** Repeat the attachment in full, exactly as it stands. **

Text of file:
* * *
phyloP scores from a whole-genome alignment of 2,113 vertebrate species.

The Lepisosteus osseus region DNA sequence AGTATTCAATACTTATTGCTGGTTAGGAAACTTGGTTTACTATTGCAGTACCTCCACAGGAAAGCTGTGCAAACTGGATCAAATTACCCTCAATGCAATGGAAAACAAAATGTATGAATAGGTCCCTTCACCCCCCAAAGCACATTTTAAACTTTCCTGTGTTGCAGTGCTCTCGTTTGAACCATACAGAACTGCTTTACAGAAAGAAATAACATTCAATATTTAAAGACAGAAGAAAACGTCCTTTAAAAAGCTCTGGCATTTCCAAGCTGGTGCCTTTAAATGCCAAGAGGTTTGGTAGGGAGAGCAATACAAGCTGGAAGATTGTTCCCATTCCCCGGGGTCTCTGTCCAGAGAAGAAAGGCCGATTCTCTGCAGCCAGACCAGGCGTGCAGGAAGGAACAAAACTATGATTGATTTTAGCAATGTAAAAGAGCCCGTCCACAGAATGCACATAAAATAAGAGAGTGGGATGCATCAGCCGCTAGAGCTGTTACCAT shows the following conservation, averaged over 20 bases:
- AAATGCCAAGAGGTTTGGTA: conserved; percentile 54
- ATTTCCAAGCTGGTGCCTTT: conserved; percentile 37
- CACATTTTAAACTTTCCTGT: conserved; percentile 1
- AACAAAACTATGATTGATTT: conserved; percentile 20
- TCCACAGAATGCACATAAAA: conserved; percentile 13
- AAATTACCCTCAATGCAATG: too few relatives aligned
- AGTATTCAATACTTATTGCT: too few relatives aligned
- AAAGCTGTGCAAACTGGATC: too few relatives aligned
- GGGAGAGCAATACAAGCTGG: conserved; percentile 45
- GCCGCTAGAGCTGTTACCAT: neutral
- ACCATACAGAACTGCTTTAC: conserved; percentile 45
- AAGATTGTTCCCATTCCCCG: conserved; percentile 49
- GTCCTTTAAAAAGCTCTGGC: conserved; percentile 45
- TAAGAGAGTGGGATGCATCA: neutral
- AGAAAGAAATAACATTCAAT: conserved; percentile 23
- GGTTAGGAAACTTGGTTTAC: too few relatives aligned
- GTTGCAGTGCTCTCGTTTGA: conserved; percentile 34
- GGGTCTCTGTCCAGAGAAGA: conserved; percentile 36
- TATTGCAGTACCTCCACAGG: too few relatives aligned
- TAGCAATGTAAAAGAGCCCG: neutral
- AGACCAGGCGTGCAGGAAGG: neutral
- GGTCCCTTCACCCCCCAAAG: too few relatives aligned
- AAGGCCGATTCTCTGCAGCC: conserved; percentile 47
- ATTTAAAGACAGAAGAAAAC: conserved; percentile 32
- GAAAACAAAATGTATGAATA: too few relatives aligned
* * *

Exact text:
phyloP scores from a whole-genome alignment of 2,113 vertebrate species.

The Lepisosteus osseus region DNA sequence AGTATTCAATACTTATTGCTGGTTAGGAAACTTGGTTTACTATTGCAGTACCTCCACAGGAAAGCTGTGCAAACTGGATCAAATTACCCTCAATGCAATGGAAAACAAAATGTATGAATAGGTCCCTTCACCCCCCAAAGCACATTTTAAACTTTCCTGTGTTGCAGTGCTCTCGTTTGAACCATACAGAACTGCTTTACAGAAAGAAATAACATTCAATATTTAAAGACAGAAGAAAACGTCCTTTAAAAAGCTCTGGCATTTCCAAGCTGGTGCCTTTAAATGCCAAGAGGTTTGGTAGGGAGAGCAATACAAGCTGGAAGATTGTTCCCATTCCCCGGGGTCTCTGTCCAGAGAAGAAAGGCCGATTCTCTGCAGCCAGACCAGGCGTGCAGGAAGGAACAAAACTATGATTGATTTTAGCAATGTAAAAGAGCCCGTCCACAGAATGCACATAAAATAAGAGAGTGGGATGCATCAGCCGCTAGAGCTGTTACCAT shows the following conservation, averaged over 20 bases:
- AAATGCCAAGAGGTTTGGTA: conserved; percentile 54
- ATTTCCAAGCTGGTGCCTTT: conserved; percentile 37
- CACATTTTAAACTTTCCTGT: conserved; percentile 1
- AACAAAACTATGATTGATTT: conserved; percentile 20
- TCCACAGAATGCACATAAAA: conserved; percentile 13
- AAATTACCCTCAATGCAATG: too few relatives aligned
- AGTATTCAATACTTATTGCT: too few relatives aligned
- AAAGCTGTGCAAACTGGATC: too few relatives aligned
- GGGAGAGCAATACAAGCTGG: conserved; percentile 45
- GCCGCTAGAGCTGTTACCAT: neutral
- ACCATACAGAACTGCTTTAC: conserved; percentile 45
- AAGATTGTTCCCATTCCCCG: conserved; percentile 49
- GTCCTTTAAAAAGCTCTGGC: conserved; percentile 45
- TAAGAGAGTGGGATGCATCA: neutral
- AGAAAGAAATAACATTCAAT: conserved; percentile 23
- GGTTAGGAAACTTGGTTTAC: too few relatives aligned
- GTTGCAGTGCTCTCGTTTGA: conserved; percentile 34
- GGGTCTCTGTCCAGAGAAGA: conserved; percentile 36
- TATTGCAGTACCTCCACAGG: too few relatives aligned
- TAGCAATGTAAAAGAGCCCG: neutral
- AGACCAGGCGTGCAGGAAGG: neutral
- GGTCCCTTCACCCCCCAAAG: too few relatives aligned
- AAGGCCGATTCTCTGCAGCC: conserved; percentile 47
- ATTTAAAGACAGAAGAAAAC: conserved; percentile 32
- GAAAACAAAATGTATGAATA: too few relatives aligned